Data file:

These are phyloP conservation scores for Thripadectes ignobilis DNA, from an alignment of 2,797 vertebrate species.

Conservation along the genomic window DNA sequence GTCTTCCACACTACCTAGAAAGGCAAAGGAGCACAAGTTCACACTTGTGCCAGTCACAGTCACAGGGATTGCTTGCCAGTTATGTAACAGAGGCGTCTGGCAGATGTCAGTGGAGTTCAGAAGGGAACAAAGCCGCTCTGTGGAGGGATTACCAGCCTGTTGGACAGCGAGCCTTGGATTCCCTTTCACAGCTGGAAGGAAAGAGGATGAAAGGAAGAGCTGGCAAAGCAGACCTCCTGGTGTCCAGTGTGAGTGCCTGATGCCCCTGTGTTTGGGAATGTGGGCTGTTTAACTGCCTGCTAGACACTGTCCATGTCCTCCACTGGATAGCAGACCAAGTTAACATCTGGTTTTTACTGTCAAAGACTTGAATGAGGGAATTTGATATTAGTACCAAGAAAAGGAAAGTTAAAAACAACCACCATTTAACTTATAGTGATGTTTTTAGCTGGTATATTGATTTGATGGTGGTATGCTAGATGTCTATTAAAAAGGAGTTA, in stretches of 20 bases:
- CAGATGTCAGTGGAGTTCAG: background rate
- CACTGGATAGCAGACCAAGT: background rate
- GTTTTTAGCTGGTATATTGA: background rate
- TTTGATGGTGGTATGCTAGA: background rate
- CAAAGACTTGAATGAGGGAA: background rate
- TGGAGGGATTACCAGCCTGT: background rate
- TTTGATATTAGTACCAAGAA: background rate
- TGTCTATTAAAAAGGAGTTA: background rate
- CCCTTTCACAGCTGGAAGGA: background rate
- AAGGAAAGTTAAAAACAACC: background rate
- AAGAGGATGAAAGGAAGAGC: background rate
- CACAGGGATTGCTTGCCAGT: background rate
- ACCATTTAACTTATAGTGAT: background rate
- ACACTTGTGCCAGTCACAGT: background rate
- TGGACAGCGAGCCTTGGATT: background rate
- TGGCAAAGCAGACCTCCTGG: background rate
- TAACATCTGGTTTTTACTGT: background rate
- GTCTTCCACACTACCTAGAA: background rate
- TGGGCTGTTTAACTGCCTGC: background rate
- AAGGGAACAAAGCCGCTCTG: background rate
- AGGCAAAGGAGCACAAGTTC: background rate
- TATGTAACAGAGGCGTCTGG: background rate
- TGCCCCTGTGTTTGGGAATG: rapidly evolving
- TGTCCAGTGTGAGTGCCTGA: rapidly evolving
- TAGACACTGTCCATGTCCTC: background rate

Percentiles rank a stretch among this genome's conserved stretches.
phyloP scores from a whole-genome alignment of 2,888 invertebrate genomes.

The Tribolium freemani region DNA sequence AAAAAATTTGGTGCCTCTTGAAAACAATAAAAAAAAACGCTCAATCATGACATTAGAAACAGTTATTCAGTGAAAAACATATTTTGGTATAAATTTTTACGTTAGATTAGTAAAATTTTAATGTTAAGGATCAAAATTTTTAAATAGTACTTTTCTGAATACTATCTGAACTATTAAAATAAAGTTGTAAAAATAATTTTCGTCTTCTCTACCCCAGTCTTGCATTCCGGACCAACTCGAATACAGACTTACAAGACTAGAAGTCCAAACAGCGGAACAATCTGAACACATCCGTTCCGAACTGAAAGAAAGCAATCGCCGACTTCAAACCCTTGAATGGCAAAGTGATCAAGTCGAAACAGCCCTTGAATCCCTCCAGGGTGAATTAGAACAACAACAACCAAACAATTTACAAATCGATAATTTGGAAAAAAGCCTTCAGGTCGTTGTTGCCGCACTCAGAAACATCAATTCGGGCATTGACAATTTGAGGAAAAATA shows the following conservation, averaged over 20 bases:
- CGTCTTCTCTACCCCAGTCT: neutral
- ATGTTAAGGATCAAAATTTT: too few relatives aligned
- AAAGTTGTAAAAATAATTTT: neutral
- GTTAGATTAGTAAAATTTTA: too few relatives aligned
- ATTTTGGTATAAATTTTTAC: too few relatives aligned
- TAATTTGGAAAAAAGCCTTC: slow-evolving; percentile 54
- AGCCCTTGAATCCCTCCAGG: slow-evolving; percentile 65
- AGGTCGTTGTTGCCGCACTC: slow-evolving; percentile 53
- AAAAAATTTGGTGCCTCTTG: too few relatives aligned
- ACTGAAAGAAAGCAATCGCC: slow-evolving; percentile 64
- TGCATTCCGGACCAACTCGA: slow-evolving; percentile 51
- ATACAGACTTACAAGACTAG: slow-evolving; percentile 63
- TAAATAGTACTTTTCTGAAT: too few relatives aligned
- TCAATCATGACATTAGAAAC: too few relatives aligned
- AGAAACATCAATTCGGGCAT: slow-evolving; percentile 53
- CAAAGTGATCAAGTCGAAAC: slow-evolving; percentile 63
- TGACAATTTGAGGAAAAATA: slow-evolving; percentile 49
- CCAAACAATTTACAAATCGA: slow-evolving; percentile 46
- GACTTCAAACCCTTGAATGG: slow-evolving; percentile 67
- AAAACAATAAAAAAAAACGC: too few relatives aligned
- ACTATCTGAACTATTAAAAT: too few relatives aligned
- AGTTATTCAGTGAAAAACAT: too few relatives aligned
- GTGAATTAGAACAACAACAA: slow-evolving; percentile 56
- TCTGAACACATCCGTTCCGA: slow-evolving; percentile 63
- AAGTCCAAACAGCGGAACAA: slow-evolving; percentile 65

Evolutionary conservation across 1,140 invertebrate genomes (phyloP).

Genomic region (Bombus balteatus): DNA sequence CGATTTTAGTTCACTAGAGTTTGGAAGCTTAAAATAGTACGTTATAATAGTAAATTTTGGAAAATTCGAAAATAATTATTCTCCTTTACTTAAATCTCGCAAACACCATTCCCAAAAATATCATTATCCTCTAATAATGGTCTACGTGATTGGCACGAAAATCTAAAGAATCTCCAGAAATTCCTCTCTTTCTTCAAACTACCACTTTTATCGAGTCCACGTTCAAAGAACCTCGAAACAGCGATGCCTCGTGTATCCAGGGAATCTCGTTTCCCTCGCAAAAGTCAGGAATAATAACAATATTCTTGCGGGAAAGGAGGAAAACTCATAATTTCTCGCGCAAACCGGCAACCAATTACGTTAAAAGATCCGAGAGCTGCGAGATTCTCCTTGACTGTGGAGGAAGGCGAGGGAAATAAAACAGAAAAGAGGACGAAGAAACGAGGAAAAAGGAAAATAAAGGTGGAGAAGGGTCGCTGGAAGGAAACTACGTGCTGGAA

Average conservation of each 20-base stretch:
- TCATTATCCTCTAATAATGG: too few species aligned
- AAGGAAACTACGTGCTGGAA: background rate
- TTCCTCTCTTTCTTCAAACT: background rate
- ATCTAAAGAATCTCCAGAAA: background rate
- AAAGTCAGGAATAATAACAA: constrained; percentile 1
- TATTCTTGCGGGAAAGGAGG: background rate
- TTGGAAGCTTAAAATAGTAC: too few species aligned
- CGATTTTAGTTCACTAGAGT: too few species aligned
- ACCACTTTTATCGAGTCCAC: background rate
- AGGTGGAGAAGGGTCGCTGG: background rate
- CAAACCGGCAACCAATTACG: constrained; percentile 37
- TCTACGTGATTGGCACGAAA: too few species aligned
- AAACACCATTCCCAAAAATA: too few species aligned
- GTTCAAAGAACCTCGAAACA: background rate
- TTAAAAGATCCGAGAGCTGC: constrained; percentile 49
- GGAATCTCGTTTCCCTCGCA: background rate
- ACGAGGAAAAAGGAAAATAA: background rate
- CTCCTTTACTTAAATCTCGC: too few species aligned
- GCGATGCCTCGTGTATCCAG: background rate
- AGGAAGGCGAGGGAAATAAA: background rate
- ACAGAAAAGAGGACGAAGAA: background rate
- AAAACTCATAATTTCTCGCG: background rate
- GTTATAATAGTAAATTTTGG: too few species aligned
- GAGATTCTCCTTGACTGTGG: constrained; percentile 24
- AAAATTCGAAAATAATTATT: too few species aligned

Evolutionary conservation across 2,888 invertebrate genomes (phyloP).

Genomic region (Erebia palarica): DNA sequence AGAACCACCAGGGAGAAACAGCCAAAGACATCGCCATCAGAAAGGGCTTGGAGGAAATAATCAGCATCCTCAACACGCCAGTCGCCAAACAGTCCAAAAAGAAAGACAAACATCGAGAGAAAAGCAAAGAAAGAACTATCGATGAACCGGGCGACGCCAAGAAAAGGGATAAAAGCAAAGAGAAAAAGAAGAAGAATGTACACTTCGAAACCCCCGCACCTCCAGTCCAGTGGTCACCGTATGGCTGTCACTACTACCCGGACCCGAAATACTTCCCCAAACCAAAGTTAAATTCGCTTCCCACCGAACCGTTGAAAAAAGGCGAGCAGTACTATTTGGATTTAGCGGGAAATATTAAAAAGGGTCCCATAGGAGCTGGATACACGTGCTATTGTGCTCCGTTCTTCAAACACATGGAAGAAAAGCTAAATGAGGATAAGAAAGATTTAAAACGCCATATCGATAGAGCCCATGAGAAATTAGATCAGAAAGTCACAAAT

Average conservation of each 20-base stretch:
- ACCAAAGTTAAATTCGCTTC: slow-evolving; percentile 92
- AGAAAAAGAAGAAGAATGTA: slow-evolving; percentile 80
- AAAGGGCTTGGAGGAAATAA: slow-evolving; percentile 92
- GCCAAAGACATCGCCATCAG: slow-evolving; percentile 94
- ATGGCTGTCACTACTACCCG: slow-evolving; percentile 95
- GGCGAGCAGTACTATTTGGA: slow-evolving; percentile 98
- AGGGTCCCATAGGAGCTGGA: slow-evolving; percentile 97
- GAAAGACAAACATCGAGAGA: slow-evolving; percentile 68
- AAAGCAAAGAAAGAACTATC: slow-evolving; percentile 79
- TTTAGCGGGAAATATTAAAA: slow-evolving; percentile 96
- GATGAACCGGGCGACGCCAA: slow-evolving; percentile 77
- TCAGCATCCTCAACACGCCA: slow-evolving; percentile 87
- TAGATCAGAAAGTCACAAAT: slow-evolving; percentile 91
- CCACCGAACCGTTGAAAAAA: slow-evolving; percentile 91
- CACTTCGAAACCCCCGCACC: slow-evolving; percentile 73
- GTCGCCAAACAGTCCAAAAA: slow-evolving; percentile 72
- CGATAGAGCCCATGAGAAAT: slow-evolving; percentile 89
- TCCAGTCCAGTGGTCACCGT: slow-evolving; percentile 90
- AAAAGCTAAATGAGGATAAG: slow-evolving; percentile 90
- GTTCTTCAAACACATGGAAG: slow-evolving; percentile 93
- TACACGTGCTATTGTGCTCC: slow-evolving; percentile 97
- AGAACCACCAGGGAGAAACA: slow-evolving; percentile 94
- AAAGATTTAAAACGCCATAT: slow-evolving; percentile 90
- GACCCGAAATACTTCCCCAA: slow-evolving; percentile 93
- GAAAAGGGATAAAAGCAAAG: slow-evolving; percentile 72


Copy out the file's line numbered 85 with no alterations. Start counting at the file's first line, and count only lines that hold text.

Genomic region (Erebia palarica): DNA sequence AGAACCACCAGGGAGAAACAGCCAAAGACATCGCCATCAGAAAGGGCTTGGAGGAAATAATCAGCATCCTCAACACGCCAGTCGCCAAACAGTCCAAAAAGAAAGACAAACATCGAGAGAAAAGCAAAGAAAGAACTATCGATGAACCGGGCGACGCCAAGAAAAGGGATAAAAGCAAAGAGAAAAAGAAGAAGAATGTACACTTCGAAACCCCCGCACCTCCAGTCCAGTGGTCACCGTATGGCTGTCACTACTACCCGGACCCGAAATACTTCCCCAAACCAAAGTTAAATTCGCTTCCCACCGAACCGTTGAAAAAAGGCGAGCAGTACTATTTGGATTTAGCGGGAAATATTAAAAAGGGTCCCATAGGAGCTGGATACACGTGCTATTGTGCTCCGTTCTTCAAACACATGGAAGAAAAGCTAAATGAGGATAAGAAAGATTTAAAACGCCATATCGATAGAGCCCATGAGAAATTAGATCAGAAAGTCACAAAT